Next, a description will be made of a method for reading out the data that are recorded in the manner indicated by reference numeral 603 in FIG. 5 in the power saving mode in which the auxiliary hard disk drive 109 does not operate. In this case, since the auxiliary hard disk drive 109 is not in operation, the data P1, D4, and D8 cannot be read from the auxiliary hard disk drive 109.

First, in the array controller 205 that has received an instruction to read out the data concerned, the management information of the data concerned that is recorded in the management table of the backup memory 216 is referred to. Then, the array controller 205 issues, to the hard disk drives 106–108, instructions to read out the pieces of data concerned. In response, the pieces of data D1, D5, and D9 are read from the hard disk drive 106, the pieces of data D2, D6, and P3 are read from the hard disk drive 107, and the pieces of data D3, P2, and D7 are read from the hard disk drive 108. The read-out pieces of data are sent from the hard disk drives 106–108 to the array controller 205. In the array controller 205, the striped data D4 is generated from the striped data D5 and D6 and the parity data P2 and the striped data D8 is generated from the striped data D7 and D9 and the parity data P3. In this manner, the striped data D1–D9 are obtained. The recorded data 101 (see FIG. 4) is obtained from the striped data D1–D9.

The data reading in the power saving mode in which the auxiliary hard disk drive 109 does not operate is performed in the above-described manner.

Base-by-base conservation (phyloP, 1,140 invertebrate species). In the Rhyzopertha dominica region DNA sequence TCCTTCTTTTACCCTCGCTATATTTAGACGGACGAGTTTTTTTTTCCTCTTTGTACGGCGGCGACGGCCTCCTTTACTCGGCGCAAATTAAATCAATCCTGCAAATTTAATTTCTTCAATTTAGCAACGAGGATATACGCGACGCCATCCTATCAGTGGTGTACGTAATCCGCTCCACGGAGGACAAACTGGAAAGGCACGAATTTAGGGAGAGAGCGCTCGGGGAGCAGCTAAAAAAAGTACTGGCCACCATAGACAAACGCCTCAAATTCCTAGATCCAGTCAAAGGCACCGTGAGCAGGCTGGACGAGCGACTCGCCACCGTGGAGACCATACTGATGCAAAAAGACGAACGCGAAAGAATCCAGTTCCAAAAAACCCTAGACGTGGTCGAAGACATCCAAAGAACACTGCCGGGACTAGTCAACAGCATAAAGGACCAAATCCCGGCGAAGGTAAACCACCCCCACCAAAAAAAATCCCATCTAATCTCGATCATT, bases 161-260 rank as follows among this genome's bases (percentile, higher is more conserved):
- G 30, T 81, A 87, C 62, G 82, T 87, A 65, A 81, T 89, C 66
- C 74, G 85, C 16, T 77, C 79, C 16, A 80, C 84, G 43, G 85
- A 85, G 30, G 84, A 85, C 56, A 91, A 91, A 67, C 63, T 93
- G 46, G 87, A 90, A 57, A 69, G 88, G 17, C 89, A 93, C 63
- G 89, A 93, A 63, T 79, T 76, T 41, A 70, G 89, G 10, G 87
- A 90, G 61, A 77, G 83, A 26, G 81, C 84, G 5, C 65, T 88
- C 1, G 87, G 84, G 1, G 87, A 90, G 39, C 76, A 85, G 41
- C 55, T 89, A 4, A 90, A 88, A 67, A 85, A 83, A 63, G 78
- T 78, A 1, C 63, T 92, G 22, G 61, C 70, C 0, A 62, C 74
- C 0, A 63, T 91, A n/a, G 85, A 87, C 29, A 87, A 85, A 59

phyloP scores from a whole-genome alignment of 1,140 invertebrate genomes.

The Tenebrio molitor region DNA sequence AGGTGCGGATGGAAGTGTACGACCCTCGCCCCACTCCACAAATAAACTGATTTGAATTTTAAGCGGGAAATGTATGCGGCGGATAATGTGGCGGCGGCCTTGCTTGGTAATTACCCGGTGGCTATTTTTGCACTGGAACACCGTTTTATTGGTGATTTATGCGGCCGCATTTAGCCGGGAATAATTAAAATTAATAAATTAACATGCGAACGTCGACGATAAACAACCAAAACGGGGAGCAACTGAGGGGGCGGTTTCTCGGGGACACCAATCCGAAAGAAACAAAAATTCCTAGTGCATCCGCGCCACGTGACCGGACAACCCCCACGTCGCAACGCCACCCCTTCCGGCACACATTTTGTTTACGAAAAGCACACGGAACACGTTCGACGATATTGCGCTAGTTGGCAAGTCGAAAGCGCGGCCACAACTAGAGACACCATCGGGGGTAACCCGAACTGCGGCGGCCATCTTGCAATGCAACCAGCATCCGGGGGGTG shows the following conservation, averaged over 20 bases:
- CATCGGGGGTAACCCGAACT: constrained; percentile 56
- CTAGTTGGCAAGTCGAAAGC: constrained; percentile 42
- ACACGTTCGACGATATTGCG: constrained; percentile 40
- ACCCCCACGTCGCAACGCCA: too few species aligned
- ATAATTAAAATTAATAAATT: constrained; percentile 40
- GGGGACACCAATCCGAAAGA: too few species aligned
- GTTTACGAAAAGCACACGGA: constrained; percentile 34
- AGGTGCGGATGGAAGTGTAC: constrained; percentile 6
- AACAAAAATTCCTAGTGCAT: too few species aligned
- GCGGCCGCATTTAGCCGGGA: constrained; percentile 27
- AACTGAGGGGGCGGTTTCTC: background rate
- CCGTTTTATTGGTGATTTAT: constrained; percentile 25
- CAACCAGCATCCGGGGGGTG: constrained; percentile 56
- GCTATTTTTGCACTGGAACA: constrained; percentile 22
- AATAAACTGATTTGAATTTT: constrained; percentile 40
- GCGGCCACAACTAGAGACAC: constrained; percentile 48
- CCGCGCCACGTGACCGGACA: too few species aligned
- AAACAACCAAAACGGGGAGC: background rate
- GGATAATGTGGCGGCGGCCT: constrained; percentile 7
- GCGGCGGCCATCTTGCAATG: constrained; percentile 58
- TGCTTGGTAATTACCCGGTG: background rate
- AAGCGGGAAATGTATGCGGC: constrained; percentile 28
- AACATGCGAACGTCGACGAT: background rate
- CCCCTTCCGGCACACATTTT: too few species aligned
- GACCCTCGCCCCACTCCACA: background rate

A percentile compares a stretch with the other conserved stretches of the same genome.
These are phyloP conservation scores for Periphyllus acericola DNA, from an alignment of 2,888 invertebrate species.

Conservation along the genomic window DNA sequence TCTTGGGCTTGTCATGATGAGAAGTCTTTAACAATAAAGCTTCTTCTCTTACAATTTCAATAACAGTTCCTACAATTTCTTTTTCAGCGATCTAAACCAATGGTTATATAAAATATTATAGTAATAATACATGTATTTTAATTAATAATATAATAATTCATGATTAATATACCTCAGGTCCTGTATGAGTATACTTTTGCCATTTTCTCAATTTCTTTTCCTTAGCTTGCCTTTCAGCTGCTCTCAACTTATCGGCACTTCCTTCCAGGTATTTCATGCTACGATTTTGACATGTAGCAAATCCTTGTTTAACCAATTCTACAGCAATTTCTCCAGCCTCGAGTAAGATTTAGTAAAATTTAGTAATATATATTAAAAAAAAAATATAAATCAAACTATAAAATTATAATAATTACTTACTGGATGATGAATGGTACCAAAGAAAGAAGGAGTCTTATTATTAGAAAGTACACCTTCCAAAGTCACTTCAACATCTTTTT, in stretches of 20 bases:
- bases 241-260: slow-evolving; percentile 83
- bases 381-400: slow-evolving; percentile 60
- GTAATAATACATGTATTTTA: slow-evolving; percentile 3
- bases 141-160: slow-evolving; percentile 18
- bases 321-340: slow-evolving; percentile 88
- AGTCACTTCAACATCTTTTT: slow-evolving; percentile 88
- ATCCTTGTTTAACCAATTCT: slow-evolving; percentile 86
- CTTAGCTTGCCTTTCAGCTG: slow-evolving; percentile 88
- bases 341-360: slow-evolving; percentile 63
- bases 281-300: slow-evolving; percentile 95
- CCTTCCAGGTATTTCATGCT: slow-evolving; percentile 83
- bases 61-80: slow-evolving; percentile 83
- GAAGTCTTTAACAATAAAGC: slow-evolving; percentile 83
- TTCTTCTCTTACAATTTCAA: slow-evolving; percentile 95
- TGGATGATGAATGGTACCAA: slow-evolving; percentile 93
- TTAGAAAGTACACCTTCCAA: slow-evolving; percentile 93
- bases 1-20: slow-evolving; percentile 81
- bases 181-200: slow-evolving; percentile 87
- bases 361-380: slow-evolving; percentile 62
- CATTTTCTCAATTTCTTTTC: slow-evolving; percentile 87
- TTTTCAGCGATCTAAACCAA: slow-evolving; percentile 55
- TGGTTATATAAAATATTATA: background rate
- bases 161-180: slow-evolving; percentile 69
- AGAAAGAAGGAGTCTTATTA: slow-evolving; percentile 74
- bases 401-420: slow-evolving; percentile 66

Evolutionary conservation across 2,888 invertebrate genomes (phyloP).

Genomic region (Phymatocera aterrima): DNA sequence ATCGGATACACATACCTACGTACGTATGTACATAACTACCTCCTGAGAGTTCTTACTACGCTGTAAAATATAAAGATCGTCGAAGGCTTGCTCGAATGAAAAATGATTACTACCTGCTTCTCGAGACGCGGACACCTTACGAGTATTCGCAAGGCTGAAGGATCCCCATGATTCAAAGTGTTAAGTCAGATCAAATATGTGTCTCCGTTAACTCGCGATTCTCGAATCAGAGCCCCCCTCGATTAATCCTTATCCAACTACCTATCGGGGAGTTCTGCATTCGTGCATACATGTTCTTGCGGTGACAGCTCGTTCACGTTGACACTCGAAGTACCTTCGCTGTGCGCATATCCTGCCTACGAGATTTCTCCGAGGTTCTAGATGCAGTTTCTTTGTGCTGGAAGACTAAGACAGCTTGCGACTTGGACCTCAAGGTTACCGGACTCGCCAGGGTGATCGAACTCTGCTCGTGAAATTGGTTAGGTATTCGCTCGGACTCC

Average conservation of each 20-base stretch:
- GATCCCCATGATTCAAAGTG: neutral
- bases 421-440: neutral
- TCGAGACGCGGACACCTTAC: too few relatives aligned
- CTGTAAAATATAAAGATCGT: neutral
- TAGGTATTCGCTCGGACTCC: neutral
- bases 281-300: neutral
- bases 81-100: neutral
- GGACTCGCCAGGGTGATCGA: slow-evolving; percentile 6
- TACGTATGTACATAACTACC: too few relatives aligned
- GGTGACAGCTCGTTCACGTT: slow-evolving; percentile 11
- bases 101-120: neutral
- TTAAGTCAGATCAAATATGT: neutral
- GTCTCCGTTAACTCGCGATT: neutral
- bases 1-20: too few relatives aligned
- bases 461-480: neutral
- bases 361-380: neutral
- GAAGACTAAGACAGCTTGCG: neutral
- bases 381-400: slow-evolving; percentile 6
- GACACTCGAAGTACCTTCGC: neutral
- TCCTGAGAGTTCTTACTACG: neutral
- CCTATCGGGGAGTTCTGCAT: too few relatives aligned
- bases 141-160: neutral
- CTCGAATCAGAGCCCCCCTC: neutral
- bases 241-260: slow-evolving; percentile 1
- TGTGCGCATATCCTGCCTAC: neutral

Next, the method for reading out data in the high-speed operation mode in which the auxiliary hard disk drive 109 operates in addition to the hard disk drives 106–108 will be described. A case of reading out, in the high-speed operation mode, data that is recorded in a manner as indicated by reference numeral 603 in FIG. 5 will be described.

First, an instruction to read out the data concerned is issued to the array controller 205. In the array controller 205, the management information of the data concerned that is recorded in the management table of the backup memory 216 is referred to. Then, the array controller 205 issues, to the hard disk drives 106–109, instructions to read out pieces of data concerned. At this time, the instructions to read out pieces of data are issued only for the striped data.

In response to the read instructions, the striped data D1, D5, and D9 are read from the hard disk drive 106, the striped data D2 and D6 are read from the hard disk drive 107, the striped data D3 and D7 are read from the hard disk drive 108, and the striped data D4 and D8 are read from the hard disk drive 109. The pieces of data that have been read from the hard disk drives 106–109 are sent to the array controller 205. In the array controller 205, the original data 101 is obtained from the striped data D1–D9 sent from the hard disk drives 106–109. In this manner, the data 101 is read out in the high-speed operation mode in which the auxiliary hard disk drive 109 is used.

There may occur a case that in data reading in the high-speed operation mode in which the auxiliary hard disk drive 109 is used, data as a subject of reading is recorded in a manner indicated by reference numeral 601 in FIG. 5 in which the auxiliary hard disk drive 109 is not used. In this case, the pieces of data concerned excluding the surplus data are read from the hard disk drives 106–108 and the data 101 that is recorded in the system is read out in the same manner as in the case of the data reading in the power saving mode.